An 80/12 H needle is suitable for most blends except silk, which calls for a finer 70/10 H needle, and denim, which needs a heavier, sharp 90/14 HJ needle. Give seams elasticity by sewing with a narrow zigzag .05mm to 1.5mm long. Stabilize neck and shoulder seams with twill tape or narrow selvage. Finish seams with a three- or four-thread overlock with woolly nylon in both loopers. Then press to one side, and topstitch 1/4 in. from the finished edge. Or serge the seam allowances separately with a two- or three-thread overlock stitch, sew a plain seam, and press open (see Glossary of finishes). All pressing can be done with a steam iron on the medium setting, using the standard precautions for the fibers blended with Lycra, namely a press cloth.

Glossary of finishes for Lycra-blends

Triple-stitched seam Cover-hem stitch Topstitched hem

Seams for knits and wovens: Hems for knits: Hems for wovens: Triple-stitched seam, Cover-hem stitch, Topstitched hem. Use a triple stitch to reinforce seams in stress areas like the crotch.  Use cover-hem serger stitch to produce topstitched look on the garment’s RS. Finish raw edge, press hemline, and topstitch hem with a twin needle for a ready-to-wear look. Three-thread overlock, Four-thread overlock, Flatlock-hem stitch Hand-stitched hem. For knits, serge seams together; for wovens, serge seam allowances separately. Then press to one side and topstitch in place. Use serger flatlock-hem stitch to produce the look of a three-thread overlock on the garment’s RS and ladder stitch on the back. If hand-stitching hem, stretch thread every fourth stitch, and knot to give a slight stretch to hem.

Three and four-thread overlocks Flatlock-hem stitch Hand-stitched hem

Zippers: Buttonholes for knits:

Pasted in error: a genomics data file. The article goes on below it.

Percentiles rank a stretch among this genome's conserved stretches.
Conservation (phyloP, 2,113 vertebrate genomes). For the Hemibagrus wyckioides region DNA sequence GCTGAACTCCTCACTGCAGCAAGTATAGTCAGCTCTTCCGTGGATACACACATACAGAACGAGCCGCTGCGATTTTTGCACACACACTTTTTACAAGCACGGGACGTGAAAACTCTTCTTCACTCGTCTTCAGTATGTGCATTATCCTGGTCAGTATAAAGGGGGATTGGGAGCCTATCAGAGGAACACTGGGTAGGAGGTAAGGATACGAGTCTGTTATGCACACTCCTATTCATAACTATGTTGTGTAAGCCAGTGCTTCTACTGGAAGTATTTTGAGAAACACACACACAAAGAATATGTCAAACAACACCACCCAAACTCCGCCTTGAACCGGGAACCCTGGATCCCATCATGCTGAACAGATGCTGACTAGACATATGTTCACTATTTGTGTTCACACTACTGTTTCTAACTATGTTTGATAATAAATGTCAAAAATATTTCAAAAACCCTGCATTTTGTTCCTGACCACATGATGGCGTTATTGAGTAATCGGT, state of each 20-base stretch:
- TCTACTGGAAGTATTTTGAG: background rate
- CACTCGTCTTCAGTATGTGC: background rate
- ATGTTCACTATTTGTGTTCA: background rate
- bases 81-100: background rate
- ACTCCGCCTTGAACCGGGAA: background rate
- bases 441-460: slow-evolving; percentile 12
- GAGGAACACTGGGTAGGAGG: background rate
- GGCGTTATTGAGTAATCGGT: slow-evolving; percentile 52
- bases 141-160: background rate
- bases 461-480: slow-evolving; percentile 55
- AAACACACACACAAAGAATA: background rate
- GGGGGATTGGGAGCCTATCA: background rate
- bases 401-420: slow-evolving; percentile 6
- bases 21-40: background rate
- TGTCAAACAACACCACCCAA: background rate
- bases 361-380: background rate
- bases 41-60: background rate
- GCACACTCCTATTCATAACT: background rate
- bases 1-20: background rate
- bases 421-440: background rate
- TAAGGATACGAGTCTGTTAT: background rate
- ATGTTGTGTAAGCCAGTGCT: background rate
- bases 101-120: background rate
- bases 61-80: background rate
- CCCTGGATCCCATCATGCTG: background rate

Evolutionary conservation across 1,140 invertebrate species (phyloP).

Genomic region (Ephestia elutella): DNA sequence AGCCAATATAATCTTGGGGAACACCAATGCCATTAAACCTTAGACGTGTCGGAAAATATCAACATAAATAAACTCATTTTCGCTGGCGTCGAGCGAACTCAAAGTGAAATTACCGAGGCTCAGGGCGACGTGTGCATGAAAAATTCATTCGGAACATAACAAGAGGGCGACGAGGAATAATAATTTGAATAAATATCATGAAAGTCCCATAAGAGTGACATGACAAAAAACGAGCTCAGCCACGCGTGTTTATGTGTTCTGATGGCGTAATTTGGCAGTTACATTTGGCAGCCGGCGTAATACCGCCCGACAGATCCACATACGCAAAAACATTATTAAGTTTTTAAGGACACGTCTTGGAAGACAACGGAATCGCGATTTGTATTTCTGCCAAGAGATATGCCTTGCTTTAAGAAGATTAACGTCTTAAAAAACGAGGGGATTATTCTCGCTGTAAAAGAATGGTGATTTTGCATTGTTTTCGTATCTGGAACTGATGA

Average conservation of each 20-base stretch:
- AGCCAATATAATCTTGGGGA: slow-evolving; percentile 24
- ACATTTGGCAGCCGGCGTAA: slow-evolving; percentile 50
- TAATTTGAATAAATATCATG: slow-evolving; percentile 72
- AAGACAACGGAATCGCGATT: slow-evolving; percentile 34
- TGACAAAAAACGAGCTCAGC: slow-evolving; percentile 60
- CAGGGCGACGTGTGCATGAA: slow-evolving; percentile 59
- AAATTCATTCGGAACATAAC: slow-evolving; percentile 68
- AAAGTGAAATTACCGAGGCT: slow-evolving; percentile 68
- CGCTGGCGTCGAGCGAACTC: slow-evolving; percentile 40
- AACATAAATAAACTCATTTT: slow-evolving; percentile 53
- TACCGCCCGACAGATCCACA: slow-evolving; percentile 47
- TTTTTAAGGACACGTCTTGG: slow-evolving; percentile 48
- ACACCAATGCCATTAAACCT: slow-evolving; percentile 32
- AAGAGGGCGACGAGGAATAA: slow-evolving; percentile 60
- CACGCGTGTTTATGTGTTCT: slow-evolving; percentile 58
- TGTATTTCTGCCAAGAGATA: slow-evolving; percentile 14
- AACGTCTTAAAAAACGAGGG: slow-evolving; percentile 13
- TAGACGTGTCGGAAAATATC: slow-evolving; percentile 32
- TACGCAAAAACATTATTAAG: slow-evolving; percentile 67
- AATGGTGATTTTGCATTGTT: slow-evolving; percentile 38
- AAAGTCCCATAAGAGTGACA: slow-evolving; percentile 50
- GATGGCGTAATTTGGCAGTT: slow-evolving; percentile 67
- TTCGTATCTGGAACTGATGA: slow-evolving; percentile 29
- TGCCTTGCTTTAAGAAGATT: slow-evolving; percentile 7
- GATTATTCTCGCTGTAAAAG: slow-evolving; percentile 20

Zipper insertion


Corded buttonholes


Use strips of fusible interfacing in seam allowances to stabilize fabric for zipper insertion. Work stitches by hand or machine over a heavy-duty thread or buttonhole twist.

Whatever you might use for closure in a woven Lycra blend’s all-natural counterpart is fine: buttonholes, loops, snaps, and zippers all work well. Lycra-blended wovens can be hemmed by topstitching with a twin needle after finishing the raw edge or by hand-stitching, stretching the thread every fourth stitch and knotting to give a slight stretch to the hem. There’s no reason to pass up a beautiful fabric just because the label says “Lycra.” In fact, with all the advantages a touch of Lycra brings, you just might want to seek them out.

Sources for Lycra blends

Banksville Designer Fabrics
115 New Canaan Ave.
Norwalk, CT 06850

Haberman Fabrics
117 W. Fourth St.
Royal Oak, MI 48067

Josephine’s Dry Goods
921 S.W. Morrison
Portland, OR 97205

Stonemountain & Daughter Fabrics
2518 Shattuck Ave.
Berkeley, CA 94704

111 Trafalgar Road S.
Oakville, ON L6J 3G3

Sandra Betzina, host of HGTV’s Sew Perfect, is the author of Fast Fit, Fabric Savvy, and , and Power Sewing Step-by-Step. She is also the creator of Vogue’s Today’s Fit patterns. For a free brochure, call 415-386-0440, or visit her Web site (www.sandrabetzina.com).

from Threads #86, pp. 46-49

Photo: Sloan Howard; drawings: Christine Erickson


More on fabric:

• Guide to Fibers
• Know Your Knits
• Video: How to Identify Fabrics with a Burn Test
• 19 Essential Fabric Tips & Tricks You Should Know


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  1. User avater
    SelenaEon | | #1

    Great tips!

  2. fayelen | | #2

    Does anyone else have a difficult time pressing cotton/lycra after washing? I have to send it out every time or it looks like I just "rolled out". I just can't get a crisp press.

  3. Happyat46 | | #3

    Thanks for the help!! I am making some pants for work and this is the first time I have hemmed with cotton/lycra blend. I am going to use the double needle stitch on my machine. thanks again. Alma

  4. rashoodollison | | #4

    Your posting is very good and theme base for which it is liking to every people. Thanks a lot!!! degree | life experience degree